Mind & Spirit

Lack of face-to-face contact may double depression risk

Getty Images Image by: Getty Images Author: Canadian Living

Mind & Spirit

Lack of face-to-face contact may double depression risk

Put down the phone. Step away from the computer. Getting social with family and friends the old-fashioned way—face to face—is better for your mental health.

A new study has found in-person visiting can help stave off the symptoms of depression, especially as we age, while a lack of face-time can dramatically increase your risk.

When phone, online and in-person socializing were compared in a recent study out of Oregon Health and Science University, researchers found direct contact with a friend or loved one was linked with the lowest rates of depression symptoms among study participants over a two-year period.

"Phone calls and digital communication, with friends or family members, do not have the same power as face-to-face social interactions in helping to stave off depression," Alan Teo, the lead author and a professor of psychiatry, said in a press release.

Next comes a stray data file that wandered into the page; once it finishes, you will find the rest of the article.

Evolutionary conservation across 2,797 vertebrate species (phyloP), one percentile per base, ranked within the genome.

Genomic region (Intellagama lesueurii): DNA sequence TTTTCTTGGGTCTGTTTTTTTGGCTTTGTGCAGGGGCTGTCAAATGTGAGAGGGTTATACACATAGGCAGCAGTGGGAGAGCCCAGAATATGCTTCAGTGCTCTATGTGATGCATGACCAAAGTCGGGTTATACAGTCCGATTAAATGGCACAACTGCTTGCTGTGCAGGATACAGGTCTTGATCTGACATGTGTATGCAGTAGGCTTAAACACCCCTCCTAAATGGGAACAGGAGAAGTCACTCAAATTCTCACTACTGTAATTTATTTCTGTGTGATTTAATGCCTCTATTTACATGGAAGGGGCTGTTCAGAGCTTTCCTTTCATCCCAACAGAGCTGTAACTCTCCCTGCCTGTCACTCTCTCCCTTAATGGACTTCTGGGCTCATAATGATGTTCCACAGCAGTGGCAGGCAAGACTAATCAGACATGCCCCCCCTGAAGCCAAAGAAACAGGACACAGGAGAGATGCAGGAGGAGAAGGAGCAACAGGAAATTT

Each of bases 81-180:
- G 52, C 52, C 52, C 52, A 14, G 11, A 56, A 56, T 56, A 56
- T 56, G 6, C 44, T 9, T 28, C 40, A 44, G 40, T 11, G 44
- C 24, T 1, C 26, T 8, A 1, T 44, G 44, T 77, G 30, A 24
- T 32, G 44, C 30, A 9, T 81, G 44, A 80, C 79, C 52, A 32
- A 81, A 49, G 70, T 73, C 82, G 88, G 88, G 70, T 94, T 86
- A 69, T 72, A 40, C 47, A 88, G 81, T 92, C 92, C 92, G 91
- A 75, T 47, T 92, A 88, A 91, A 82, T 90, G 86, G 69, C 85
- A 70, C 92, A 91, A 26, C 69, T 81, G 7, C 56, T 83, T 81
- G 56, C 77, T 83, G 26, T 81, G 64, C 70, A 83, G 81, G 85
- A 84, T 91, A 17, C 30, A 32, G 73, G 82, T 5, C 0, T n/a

Now, socializing with people we care about has long been a recommendation to prevent and treat depression, but this study drills down even further into the ways we connect. If you’re over 50, having little real social contact can nearly double your risk of having depression two years later, the researchers reported.

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The ideal amount of contact? Researchers found study participants who met up with family and friends at least three times a week had the lowest level of depressive symptoms among study participants at 6.5 percent.

And depending on your age, whom you visit with is a factor, too. When you’re between 50 and 69, visiting with friends is ideal and gives you the most benefit. But people aged 70 and older reap more health rewards from visits with kids and other family members.

This new study adds dimension to other research suggesting that social media and other digital communication can actually have a negative effect on friendships.

Read on to learn about the future of depression treatment and how anti-aging exercises can help you.


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Mind & Spirit

Lack of face-to-face contact may double depression risk